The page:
23-Mar-2017 -- This Degree Confluence Point has been a ‘white whale’ for me; it’s one that I’ve been obsessed about for some time. (I had already visited the U.S. points all around it; this one was conspicuous in its absence.) A few years ago, I made a rudimentary attempt to approach this point from the South, but it quickly became clear that the US Army’s Yuma Proving Ground stood in the way. It was clear that the only realistic way to approach this point was via King and Wellton-Kofa Roads - that run (from US Highway 95) North and Northeast of the point.
Last October, I took these roads, and tried approaching the point from the East, but was blocked by a “No Trespassing” sign at the boundary of the Yuma Proving Ground. After this failure, I used satellite imagery (Google Earth) to plan an attempt from the North. My new plan was to drive along the roads to 33.06480°N 113.97230°W, which is almost 5 miles ('as the crow flies’) NNE of the point. From there, I would hike directly South, along flat areas, to reach a small saddle at 33.00974°N 113.98294°W. (At this point, Google Earth clearly shows an old trail heading southward into another wash.) From there, I would continue South along this trail to a 'junction of drainages’ at 32.99834°N 113.97979°W. Then, I’d head westward towards the point.
Today, I got a chance to put this plan into action. Fortunately a storm had passed through the area the previous day, and the temperature was very mild for southern Arizona - only 70 degrees F.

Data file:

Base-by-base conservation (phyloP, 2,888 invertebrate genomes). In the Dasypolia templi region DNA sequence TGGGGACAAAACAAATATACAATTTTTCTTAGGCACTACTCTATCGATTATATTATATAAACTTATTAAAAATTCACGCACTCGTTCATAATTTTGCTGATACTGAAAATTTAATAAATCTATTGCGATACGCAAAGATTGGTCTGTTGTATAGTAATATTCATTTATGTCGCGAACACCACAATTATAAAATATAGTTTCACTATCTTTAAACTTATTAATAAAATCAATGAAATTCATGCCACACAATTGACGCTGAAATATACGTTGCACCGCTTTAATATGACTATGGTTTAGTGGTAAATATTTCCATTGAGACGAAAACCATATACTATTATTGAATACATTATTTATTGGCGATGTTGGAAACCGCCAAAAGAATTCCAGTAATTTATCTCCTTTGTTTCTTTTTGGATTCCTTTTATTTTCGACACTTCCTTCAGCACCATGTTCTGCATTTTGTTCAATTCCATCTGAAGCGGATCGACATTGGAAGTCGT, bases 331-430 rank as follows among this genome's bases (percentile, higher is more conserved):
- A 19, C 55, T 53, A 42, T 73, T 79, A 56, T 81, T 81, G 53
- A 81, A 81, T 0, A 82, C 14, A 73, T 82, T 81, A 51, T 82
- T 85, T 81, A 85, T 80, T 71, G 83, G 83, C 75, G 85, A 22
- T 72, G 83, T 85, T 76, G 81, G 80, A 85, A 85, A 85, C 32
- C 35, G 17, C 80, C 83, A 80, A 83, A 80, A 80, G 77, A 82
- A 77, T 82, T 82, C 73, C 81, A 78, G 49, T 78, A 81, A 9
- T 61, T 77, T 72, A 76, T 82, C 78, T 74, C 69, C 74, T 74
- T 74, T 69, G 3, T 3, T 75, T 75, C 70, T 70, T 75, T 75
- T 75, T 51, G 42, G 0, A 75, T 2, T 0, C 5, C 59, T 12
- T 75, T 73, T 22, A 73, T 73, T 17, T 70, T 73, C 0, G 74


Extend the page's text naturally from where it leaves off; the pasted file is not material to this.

My hike was very long - about 13.4 miles in total - but went according to plan. Shortly before reaching the small saddle, I found some rusting equipment (and a small mine shaft) from an old mine. (Access to this mine was presumably the reason for the old trail.) And as previous visitors have noted, it is not possible to reach the precise Degree Confluence Point, as it lies on a steep rock face. I was, however, able to get 292 feet (+/- GPS error of 11 feet) from the point - close enough for a successful visit. (As I was hiking alone, I didn’t want to risk climbing up the steep slope - littered with loose rocks - to get closer, especially since I knew that I wouldn’t be able to get ‘all zeros’ anyway.)
Here is a video that I recorded 300’ east of the Degree Confluence Point. (I would have loved to have flown my ‘drone’ here, but this area is controlled airspace for the Yuma Proving Grounds.)